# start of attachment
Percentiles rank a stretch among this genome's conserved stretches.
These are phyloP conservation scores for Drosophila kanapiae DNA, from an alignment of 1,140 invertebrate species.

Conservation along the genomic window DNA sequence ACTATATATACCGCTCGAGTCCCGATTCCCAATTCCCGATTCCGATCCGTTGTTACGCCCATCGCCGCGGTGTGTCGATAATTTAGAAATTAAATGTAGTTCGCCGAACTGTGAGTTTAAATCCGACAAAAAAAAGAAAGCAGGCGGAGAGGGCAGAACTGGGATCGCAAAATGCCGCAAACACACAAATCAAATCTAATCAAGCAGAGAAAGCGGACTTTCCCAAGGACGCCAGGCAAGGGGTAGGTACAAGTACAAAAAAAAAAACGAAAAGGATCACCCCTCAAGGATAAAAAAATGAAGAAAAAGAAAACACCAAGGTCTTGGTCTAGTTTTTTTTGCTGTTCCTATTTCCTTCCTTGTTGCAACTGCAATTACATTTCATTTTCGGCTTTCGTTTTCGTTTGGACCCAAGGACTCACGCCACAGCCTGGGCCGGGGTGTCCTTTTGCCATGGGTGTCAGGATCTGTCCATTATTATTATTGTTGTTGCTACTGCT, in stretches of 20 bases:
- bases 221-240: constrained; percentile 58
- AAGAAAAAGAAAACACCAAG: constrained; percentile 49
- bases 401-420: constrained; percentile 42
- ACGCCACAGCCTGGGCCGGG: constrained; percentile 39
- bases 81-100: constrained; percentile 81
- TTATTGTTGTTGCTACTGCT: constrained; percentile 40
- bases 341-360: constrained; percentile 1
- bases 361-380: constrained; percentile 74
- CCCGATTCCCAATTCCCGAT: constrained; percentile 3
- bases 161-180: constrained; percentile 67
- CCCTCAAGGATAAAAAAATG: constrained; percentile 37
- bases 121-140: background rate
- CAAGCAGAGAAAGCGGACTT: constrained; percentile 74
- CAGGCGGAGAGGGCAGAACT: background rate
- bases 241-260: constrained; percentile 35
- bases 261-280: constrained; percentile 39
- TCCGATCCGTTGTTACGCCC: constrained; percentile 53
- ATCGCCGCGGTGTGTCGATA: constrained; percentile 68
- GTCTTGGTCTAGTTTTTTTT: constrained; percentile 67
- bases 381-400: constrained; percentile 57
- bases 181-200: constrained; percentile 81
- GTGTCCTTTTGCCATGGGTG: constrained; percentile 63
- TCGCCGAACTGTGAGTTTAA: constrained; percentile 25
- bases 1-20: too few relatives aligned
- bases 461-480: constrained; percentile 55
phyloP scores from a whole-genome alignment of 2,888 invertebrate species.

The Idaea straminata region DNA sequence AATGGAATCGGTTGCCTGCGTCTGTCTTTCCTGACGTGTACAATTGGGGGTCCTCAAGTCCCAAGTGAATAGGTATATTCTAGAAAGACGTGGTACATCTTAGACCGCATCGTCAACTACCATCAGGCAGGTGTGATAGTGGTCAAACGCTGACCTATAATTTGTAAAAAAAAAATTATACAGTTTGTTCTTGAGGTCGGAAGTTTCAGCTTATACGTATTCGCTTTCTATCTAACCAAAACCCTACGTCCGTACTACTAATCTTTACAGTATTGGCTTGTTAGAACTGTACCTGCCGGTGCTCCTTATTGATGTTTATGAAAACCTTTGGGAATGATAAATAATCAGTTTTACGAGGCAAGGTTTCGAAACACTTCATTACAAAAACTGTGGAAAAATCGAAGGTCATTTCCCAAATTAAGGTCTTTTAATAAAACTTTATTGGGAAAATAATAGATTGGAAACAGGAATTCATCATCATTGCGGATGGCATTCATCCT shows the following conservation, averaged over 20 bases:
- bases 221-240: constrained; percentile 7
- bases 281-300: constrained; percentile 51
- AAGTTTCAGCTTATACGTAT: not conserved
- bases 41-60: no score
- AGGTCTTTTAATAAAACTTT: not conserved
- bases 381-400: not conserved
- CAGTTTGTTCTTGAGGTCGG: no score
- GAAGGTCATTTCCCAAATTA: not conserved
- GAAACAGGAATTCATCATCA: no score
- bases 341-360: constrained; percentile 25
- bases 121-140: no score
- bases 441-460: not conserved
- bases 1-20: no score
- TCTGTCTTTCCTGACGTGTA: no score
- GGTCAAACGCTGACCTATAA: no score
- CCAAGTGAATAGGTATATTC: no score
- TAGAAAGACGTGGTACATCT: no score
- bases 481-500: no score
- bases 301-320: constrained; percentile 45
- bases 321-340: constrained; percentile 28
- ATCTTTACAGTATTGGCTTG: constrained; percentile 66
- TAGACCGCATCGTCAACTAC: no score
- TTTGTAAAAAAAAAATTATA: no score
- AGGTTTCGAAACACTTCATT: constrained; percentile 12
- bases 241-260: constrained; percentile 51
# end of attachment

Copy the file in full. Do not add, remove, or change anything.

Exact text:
Percentiles rank a stretch among this genome's conserved stretches.
These are phyloP conservation scores for Drosophila kanapiae DNA, from an alignment of 1,140 invertebrate species.

Conservation along the genomic window DNA sequence ACTATATATACCGCTCGAGTCCCGATTCCCAATTCCCGATTCCGATCCGTTGTTACGCCCATCGCCGCGGTGTGTCGATAATTTAGAAATTAAATGTAGTTCGCCGAACTGTGAGTTTAAATCCGACAAAAAAAAGAAAGCAGGCGGAGAGGGCAGAACTGGGATCGCAAAATGCCGCAAACACACAAATCAAATCTAATCAAGCAGAGAAAGCGGACTTTCCCAAGGACGCCAGGCAAGGGGTAGGTACAAGTACAAAAAAAAAAACGAAAAGGATCACCCCTCAAGGATAAAAAAATGAAGAAAAAGAAAACACCAAGGTCTTGGTCTAGTTTTTTTTGCTGTTCCTATTTCCTTCCTTGTTGCAACTGCAATTACATTTCATTTTCGGCTTTCGTTTTCGTTTGGACCCAAGGACTCACGCCACAGCCTGGGCCGGGGTGTCCTTTTGCCATGGGTGTCAGGATCTGTCCATTATTATTATTGTTGTTGCTACTGCT, in stretches of 20 bases:
- bases 221-240: constrained; percentile 58
- AAGAAAAAGAAAACACCAAG: constrained; percentile 49
- bases 401-420: constrained; percentile 42
- ACGCCACAGCCTGGGCCGGG: constrained; percentile 39
- bases 81-100: constrained; percentile 81
- TTATTGTTGTTGCTACTGCT: constrained; percentile 40
- bases 341-360: constrained; percentile 1
- bases 361-380: constrained; percentile 74
- CCCGATTCCCAATTCCCGAT: constrained; percentile 3
- bases 161-180: constrained; percentile 67
- CCCTCAAGGATAAAAAAATG: constrained; percentile 37
- bases 121-140: background rate
- CAAGCAGAGAAAGCGGACTT: constrained; percentile 74
- CAGGCGGAGAGGGCAGAACT: background rate
- bases 241-260: constrained; percentile 35
- bases 261-280: constrained; percentile 39
- TCCGATCCGTTGTTACGCCC: constrained; percentile 53
- ATCGCCGCGGTGTGTCGATA: constrained; percentile 68
- GTCTTGGTCTAGTTTTTTTT: constrained; percentile 67
- bases 381-400: constrained; percentile 57
- bases 181-200: constrained; percentile 81
- GTGTCCTTTTGCCATGGGTG: constrained; percentile 63
- TCGCCGAACTGTGAGTTTAA: constrained; percentile 25
- bases 1-20: too few relatives aligned
- bases 461-480: constrained; percentile 55
phyloP scores from a whole-genome alignment of 2,888 invertebrate species.

The Idaea straminata region DNA sequence AATGGAATCGGTTGCCTGCGTCTGTCTTTCCTGACGTGTACAATTGGGGGTCCTCAAGTCCCAAGTGAATAGGTATATTCTAGAAAGACGTGGTACATCTTAGACCGCATCGTCAACTACCATCAGGCAGGTGTGATAGTGGTCAAACGCTGACCTATAATTTGTAAAAAAAAAATTATACAGTTTGTTCTTGAGGTCGGAAGTTTCAGCTTATACGTATTCGCTTTCTATCTAACCAAAACCCTACGTCCGTACTACTAATCTTTACAGTATTGGCTTGTTAGAACTGTACCTGCCGGTGCTCCTTATTGATGTTTATGAAAACCTTTGGGAATGATAAATAATCAGTTTTACGAGGCAAGGTTTCGAAACACTTCATTACAAAAACTGTGGAAAAATCGAAGGTCATTTCCCAAATTAAGGTCTTTTAATAAAACTTTATTGGGAAAATAATAGATTGGAAACAGGAATTCATCATCATTGCGGATGGCATTCATCCT shows the following conservation, averaged over 20 bases:
- bases 221-240: constrained; percentile 7
- bases 281-300: constrained; percentile 51
- AAGTTTCAGCTTATACGTAT: not conserved
- bases 41-60: no score
- AGGTCTTTTAATAAAACTTT: not conserved
- bases 381-400: not conserved
- CAGTTTGTTCTTGAGGTCGG: no score
- GAAGGTCATTTCCCAAATTA: not conserved
- GAAACAGGAATTCATCATCA: no score
- bases 341-360: constrained; percentile 25
- bases 121-140: no score
- bases 441-460: not conserved
- bases 1-20: no score
- TCTGTCTTTCCTGACGTGTA: no score
- GGTCAAACGCTGACCTATAA: no score
- CCAAGTGAATAGGTATATTC: no score
- TAGAAAGACGTGGTACATCT: no score
- bases 481-500: no score
- bases 301-320: constrained; percentile 45
- bases 321-340: constrained; percentile 28
- ATCTTTACAGTATTGGCTTG: constrained; percentile 66
- TAGACCGCATCGTCAACTAC: no score
- TTTGTAAAAAAAAAATTATA: no score
- AGGTTTCGAAACACTTCATT: constrained; percentile 12
- bases 241-260: constrained; percentile 51